Piazzale Michelangelo in Florence
Piazzale Michelangelo (Michelangelo Square) is a famous square with a magnificent panoramic view of Florence, Italy, and is a popular tourist destination in the Oltrarno district of the city. The famous view from this observation point overlooking the city has been reproduced on countless postcards and snapshots over the years.
It was built in 1869 and designed by architect Giuseppe Poggi on a hill just south of the historic center, during the redevelopment of the left bank of the Arno (the South side of the river). At that time, Florence was the capital of Italy and the whole city was involved in an urban renewal, the so-called "Risanamento" or the "Rebirth" of the city's middle class. Lungarni (riverside walkways; "lungarno", singular) were built on the riversides. On the right bank, the fourteenth-century walls were removed and turned into the Viali di Circonvallazione referencing the French "boulevard" design, six lanes wide and lined with trees. On the left bank winding up the hill of San Miniato the Viale dei Colli was built, a tree-lined street over 8 kilometers long ending at the Piazzale Michelangelo which was built as a terrace with a panoramic view of the city. The news of the rapid construction of this undertaking has been described in detail by the Italian journalist Peter Ferrigno (known under the name of Yorick).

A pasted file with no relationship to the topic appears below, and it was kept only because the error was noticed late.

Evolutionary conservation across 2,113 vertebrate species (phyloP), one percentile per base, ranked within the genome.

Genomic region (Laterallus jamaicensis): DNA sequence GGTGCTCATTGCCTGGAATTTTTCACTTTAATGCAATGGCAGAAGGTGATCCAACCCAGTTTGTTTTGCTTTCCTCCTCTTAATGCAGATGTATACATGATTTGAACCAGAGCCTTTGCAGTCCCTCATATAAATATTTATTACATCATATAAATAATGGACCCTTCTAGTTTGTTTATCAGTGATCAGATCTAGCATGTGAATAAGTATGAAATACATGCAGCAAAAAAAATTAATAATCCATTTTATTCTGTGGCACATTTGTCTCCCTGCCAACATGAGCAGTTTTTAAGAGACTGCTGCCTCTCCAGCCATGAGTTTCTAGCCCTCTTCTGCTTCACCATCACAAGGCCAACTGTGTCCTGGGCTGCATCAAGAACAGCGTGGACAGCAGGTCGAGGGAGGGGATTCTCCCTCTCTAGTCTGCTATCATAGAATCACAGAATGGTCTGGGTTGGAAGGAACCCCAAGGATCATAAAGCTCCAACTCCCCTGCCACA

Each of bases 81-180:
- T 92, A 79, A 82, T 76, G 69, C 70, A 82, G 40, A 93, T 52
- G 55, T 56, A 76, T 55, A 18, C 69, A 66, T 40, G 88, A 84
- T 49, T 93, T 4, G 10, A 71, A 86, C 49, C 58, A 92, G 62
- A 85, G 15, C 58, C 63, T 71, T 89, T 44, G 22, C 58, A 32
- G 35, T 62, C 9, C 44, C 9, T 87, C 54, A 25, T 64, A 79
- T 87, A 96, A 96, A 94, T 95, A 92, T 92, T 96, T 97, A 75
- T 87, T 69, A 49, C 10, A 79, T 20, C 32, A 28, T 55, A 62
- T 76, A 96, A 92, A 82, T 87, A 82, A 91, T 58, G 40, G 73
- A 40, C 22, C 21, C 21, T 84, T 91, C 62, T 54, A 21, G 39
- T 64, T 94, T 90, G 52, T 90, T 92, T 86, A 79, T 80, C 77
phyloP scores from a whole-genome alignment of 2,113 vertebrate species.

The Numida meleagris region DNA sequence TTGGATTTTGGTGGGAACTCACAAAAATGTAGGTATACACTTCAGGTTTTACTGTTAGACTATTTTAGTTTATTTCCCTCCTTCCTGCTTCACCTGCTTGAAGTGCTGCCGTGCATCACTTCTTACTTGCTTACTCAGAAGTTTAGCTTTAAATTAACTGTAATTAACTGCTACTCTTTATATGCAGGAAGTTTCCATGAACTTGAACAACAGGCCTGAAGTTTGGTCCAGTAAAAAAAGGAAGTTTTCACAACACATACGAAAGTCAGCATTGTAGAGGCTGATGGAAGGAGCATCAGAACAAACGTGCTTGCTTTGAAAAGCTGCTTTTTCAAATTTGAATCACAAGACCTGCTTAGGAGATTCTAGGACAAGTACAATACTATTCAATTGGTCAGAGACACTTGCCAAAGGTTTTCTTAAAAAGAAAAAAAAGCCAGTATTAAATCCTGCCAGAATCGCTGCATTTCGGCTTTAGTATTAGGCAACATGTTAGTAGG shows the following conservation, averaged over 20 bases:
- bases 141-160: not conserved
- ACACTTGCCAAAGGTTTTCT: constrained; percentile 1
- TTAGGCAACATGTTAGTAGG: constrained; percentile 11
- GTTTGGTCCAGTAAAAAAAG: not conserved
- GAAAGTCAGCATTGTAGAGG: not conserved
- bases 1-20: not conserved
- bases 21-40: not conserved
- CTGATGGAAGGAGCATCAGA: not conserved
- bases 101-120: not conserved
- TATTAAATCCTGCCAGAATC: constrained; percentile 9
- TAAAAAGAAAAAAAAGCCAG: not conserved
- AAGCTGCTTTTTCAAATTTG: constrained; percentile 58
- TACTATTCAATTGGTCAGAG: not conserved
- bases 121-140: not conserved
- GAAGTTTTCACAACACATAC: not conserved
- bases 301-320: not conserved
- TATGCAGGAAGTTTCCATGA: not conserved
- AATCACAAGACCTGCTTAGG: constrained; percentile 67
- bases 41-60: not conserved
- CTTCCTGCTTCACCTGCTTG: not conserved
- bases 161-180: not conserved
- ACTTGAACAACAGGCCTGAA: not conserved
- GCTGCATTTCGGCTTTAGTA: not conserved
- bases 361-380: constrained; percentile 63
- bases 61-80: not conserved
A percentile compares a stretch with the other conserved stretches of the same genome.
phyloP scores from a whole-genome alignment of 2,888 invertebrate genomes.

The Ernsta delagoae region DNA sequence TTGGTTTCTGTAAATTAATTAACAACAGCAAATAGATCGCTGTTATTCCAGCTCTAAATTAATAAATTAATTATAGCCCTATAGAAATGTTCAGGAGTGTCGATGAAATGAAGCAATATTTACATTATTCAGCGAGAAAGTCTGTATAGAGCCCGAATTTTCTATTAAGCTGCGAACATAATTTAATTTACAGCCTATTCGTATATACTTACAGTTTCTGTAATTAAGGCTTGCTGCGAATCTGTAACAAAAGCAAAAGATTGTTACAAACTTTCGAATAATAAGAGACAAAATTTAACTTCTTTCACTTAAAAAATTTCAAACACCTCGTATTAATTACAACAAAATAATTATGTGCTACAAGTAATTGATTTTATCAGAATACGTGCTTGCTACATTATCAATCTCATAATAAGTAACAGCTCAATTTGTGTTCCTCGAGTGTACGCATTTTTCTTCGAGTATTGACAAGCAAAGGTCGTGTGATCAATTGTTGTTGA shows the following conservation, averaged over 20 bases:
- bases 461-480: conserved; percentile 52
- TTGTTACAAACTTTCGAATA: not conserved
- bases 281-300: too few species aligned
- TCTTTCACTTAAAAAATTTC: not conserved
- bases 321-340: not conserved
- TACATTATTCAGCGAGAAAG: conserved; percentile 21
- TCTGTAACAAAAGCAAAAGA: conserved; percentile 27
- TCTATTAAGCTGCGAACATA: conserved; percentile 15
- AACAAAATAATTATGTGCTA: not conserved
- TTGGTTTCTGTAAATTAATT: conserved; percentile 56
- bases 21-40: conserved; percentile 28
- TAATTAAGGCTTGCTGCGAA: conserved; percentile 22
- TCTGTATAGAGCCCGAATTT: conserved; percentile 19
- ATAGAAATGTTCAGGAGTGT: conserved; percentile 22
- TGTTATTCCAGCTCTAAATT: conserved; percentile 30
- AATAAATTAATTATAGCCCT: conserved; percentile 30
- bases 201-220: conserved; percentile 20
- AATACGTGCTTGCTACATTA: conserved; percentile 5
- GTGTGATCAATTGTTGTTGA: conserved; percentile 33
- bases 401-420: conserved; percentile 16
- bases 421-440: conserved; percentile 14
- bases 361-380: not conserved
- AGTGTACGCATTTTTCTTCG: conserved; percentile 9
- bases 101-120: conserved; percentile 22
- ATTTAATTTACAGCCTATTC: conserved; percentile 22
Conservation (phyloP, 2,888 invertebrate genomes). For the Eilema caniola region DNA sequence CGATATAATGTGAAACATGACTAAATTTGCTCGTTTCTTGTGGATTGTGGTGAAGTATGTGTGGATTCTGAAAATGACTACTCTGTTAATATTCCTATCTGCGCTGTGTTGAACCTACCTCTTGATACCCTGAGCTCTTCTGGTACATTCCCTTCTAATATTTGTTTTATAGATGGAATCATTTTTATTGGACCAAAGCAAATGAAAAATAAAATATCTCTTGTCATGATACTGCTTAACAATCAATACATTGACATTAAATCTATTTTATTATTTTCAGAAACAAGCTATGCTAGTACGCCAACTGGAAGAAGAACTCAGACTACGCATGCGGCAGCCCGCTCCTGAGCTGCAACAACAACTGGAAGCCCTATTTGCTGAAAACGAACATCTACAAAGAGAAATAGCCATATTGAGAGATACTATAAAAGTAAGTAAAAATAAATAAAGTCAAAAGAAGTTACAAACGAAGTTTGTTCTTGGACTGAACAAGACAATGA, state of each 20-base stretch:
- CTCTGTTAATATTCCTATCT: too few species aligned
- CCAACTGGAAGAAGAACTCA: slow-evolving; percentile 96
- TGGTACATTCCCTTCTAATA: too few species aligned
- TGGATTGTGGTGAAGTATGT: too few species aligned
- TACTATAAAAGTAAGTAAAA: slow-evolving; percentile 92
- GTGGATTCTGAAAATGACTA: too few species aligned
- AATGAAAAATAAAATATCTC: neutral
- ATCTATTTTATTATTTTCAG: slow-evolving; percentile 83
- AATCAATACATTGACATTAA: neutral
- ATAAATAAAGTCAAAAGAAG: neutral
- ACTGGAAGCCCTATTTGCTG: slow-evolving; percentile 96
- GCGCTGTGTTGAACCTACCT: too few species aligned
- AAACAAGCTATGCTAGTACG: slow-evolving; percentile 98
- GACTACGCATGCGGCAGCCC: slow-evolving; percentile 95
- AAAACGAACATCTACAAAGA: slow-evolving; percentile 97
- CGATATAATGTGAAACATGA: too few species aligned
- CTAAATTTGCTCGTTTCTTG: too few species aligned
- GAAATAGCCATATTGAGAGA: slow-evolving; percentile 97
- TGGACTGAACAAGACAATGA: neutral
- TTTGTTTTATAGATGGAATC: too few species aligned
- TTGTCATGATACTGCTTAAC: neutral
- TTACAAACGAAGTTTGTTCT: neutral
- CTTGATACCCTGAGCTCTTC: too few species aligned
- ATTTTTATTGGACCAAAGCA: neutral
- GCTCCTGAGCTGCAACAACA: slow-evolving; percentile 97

The square, dedicated to the great Renaissance sculptor Michelangelo, has copies of some of his works found elsewhere in Florence: the David and the four allegories of the Medici Chapel of San Lorenzo. These copies are made of bronze, while the originals are all in white marble. The monument was brought up by nine pairs of oxen on 25 June 1873.
Poggi designed the loggia in the neoclassical style that dominates the whole terrace, which today houses a panoramic restaurant. Originally it was supposed to house a museum of works by Michelangelo, never realized. In the wall of the balcony, under the loggia, there is an epigraph in capital letters referring to his work: The Florentine architect Giuseppe Poggi turned this into his monument in MCMXI.
The panorama embraces the heart of Florence from Forte Belvedere to Santa Croce, across the lungarni and the bridges crossing the Arno, including the Ponte Vecchio, the Duomo, Palazzo Vecchio, the Bargello and the octagonal bell tower of the Badia Fiorentina. Beyond the view of the city itself are the hills of Settignano and Fiesole.
The Piazzale Michelangelo can be accessed by car along the tree-lined Viale Michelangelo, constructed at the same time, or by walking the stairs or going up the ramps from the Piazza Giuseppe Poggi, also known as the "Poggi Ramps" in the district of San Niccolò.
- Squares of Florence